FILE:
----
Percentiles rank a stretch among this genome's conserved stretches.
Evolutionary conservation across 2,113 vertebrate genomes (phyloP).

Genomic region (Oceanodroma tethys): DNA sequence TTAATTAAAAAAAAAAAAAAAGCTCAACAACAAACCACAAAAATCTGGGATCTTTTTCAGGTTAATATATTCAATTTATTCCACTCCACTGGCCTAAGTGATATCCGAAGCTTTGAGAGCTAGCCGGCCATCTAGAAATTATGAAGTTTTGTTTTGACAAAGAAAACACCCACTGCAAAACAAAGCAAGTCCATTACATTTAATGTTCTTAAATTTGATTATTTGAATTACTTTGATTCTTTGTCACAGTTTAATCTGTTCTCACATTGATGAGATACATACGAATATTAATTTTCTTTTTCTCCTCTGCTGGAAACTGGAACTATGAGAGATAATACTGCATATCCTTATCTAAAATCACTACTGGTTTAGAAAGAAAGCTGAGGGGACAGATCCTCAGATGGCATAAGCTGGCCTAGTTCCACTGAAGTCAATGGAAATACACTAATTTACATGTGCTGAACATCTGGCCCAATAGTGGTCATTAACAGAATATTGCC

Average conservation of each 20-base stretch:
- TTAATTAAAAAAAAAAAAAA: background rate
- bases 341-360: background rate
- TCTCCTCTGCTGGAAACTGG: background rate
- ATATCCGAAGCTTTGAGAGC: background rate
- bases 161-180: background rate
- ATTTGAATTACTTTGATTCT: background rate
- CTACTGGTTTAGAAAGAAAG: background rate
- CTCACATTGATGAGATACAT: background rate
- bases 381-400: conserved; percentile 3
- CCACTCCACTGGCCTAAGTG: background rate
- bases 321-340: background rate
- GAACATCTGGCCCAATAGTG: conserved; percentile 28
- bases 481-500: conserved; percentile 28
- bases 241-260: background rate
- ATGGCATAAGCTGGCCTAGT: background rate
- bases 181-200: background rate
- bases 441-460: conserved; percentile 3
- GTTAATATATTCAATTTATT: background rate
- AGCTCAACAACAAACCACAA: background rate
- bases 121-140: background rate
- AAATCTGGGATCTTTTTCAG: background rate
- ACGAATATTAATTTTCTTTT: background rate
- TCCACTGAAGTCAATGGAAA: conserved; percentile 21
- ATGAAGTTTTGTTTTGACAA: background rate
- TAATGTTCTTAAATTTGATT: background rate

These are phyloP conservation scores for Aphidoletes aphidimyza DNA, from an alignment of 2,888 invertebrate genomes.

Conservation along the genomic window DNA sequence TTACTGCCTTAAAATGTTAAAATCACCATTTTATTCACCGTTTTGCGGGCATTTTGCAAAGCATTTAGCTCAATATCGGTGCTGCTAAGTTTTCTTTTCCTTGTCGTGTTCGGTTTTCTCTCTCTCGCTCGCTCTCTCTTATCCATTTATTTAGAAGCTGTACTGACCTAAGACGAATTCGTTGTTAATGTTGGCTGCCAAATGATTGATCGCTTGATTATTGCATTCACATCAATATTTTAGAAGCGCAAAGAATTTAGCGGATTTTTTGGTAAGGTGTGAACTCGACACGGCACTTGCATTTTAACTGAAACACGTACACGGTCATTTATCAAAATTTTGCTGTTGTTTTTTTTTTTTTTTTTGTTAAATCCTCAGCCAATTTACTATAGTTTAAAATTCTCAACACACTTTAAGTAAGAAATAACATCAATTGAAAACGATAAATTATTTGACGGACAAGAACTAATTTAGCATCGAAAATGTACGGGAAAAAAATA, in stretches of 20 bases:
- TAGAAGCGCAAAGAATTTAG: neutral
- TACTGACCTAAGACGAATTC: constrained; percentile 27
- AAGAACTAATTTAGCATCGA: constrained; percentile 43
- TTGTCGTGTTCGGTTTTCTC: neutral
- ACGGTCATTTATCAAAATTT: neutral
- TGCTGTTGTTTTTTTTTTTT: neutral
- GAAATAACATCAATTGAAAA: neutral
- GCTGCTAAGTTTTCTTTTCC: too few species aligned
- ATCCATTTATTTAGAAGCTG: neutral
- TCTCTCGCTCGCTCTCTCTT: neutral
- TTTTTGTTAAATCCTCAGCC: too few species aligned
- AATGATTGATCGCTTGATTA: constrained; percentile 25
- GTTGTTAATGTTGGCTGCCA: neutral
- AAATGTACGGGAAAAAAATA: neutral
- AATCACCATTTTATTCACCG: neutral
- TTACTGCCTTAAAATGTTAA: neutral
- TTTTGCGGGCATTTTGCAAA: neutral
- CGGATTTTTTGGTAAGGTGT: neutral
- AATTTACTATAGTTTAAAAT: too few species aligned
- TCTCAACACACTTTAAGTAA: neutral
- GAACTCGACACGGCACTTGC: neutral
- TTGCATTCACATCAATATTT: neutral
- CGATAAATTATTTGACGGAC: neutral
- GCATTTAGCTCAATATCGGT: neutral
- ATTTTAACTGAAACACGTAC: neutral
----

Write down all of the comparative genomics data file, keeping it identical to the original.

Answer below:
Percentiles rank a stretch among this genome's conserved stretches.
Evolutionary conservation across 2,113 vertebrate genomes (phyloP).

Genomic region (Oceanodroma tethys): DNA sequence TTAATTAAAAAAAAAAAAAAAGCTCAACAACAAACCACAAAAATCTGGGATCTTTTTCAGGTTAATATATTCAATTTATTCCACTCCACTGGCCTAAGTGATATCCGAAGCTTTGAGAGCTAGCCGGCCATCTAGAAATTATGAAGTTTTGTTTTGACAAAGAAAACACCCACTGCAAAACAAAGCAAGTCCATTACATTTAATGTTCTTAAATTTGATTATTTGAATTACTTTGATTCTTTGTCACAGTTTAATCTGTTCTCACATTGATGAGATACATACGAATATTAATTTTCTTTTTCTCCTCTGCTGGAAACTGGAACTATGAGAGATAATACTGCATATCCTTATCTAAAATCACTACTGGTTTAGAAAGAAAGCTGAGGGGACAGATCCTCAGATGGCATAAGCTGGCCTAGTTCCACTGAAGTCAATGGAAATACACTAATTTACATGTGCTGAACATCTGGCCCAATAGTGGTCATTAACAGAATATTGCC

Average conservation of each 20-base stretch:
- TTAATTAAAAAAAAAAAAAA: background rate
- bases 341-360: background rate
- TCTCCTCTGCTGGAAACTGG: background rate
- ATATCCGAAGCTTTGAGAGC: background rate
- bases 161-180: background rate
- ATTTGAATTACTTTGATTCT: background rate
- CTACTGGTTTAGAAAGAAAG: background rate
- CTCACATTGATGAGATACAT: background rate
- bases 381-400: conserved; percentile 3
- CCACTCCACTGGCCTAAGTG: background rate
- bases 321-340: background rate
- GAACATCTGGCCCAATAGTG: conserved; percentile 28
- bases 481-500: conserved; percentile 28
- bases 241-260: background rate
- ATGGCATAAGCTGGCCTAGT: background rate
- bases 181-200: background rate
- bases 441-460: conserved; percentile 3
- GTTAATATATTCAATTTATT: background rate
- AGCTCAACAACAAACCACAA: background rate
- bases 121-140: background rate
- AAATCTGGGATCTTTTTCAG: background rate
- ACGAATATTAATTTTCTTTT: background rate
- TCCACTGAAGTCAATGGAAA: conserved; percentile 21
- ATGAAGTTTTGTTTTGACAA: background rate
- TAATGTTCTTAAATTTGATT: background rate

These are phyloP conservation scores for Aphidoletes aphidimyza DNA, from an alignment of 2,888 invertebrate genomes.

Conservation along the genomic window DNA sequence TTACTGCCTTAAAATGTTAAAATCACCATTTTATTCACCGTTTTGCGGGCATTTTGCAAAGCATTTAGCTCAATATCGGTGCTGCTAAGTTTTCTTTTCCTTGTCGTGTTCGGTTTTCTCTCTCTCGCTCGCTCTCTCTTATCCATTTATTTAGAAGCTGTACTGACCTAAGACGAATTCGTTGTTAATGTTGGCTGCCAAATGATTGATCGCTTGATTATTGCATTCACATCAATATTTTAGAAGCGCAAAGAATTTAGCGGATTTTTTGGTAAGGTGTGAACTCGACACGGCACTTGCATTTTAACTGAAACACGTACACGGTCATTTATCAAAATTTTGCTGTTGTTTTTTTTTTTTTTTTTGTTAAATCCTCAGCCAATTTACTATAGTTTAAAATTCTCAACACACTTTAAGTAAGAAATAACATCAATTGAAAACGATAAATTATTTGACGGACAAGAACTAATTTAGCATCGAAAATGTACGGGAAAAAAATA, in stretches of 20 bases:
- TAGAAGCGCAAAGAATTTAG: neutral
- TACTGACCTAAGACGAATTC: constrained; percentile 27
- AAGAACTAATTTAGCATCGA: constrained; percentile 43
- TTGTCGTGTTCGGTTTTCTC: neutral
- ACGGTCATTTATCAAAATTT: neutral
- TGCTGTTGTTTTTTTTTTTT: neutral
- GAAATAACATCAATTGAAAA: neutral
- GCTGCTAAGTTTTCTTTTCC: too few species aligned
- ATCCATTTATTTAGAAGCTG: neutral
- TCTCTCGCTCGCTCTCTCTT: neutral
- TTTTTGTTAAATCCTCAGCC: too few species aligned
- AATGATTGATCGCTTGATTA: constrained; percentile 25
- GTTGTTAATGTTGGCTGCCA: neutral
- AAATGTACGGGAAAAAAATA: neutral
- AATCACCATTTTATTCACCG: neutral
- TTACTGCCTTAAAATGTTAA: neutral
- TTTTGCGGGCATTTTGCAAA: neutral
- CGGATTTTTTGGTAAGGTGT: neutral
- AATTTACTATAGTTTAAAAT: too few species aligned
- TCTCAACACACTTTAAGTAA: neutral
- GAACTCGACACGGCACTTGC: neutral
- TTGCATTCACATCAATATTT: neutral
- CGATAAATTATTTGACGGAC: neutral
- GCATTTAGCTCAATATCGGT: neutral
- ATTTTAACTGAAACACGTAC: neutral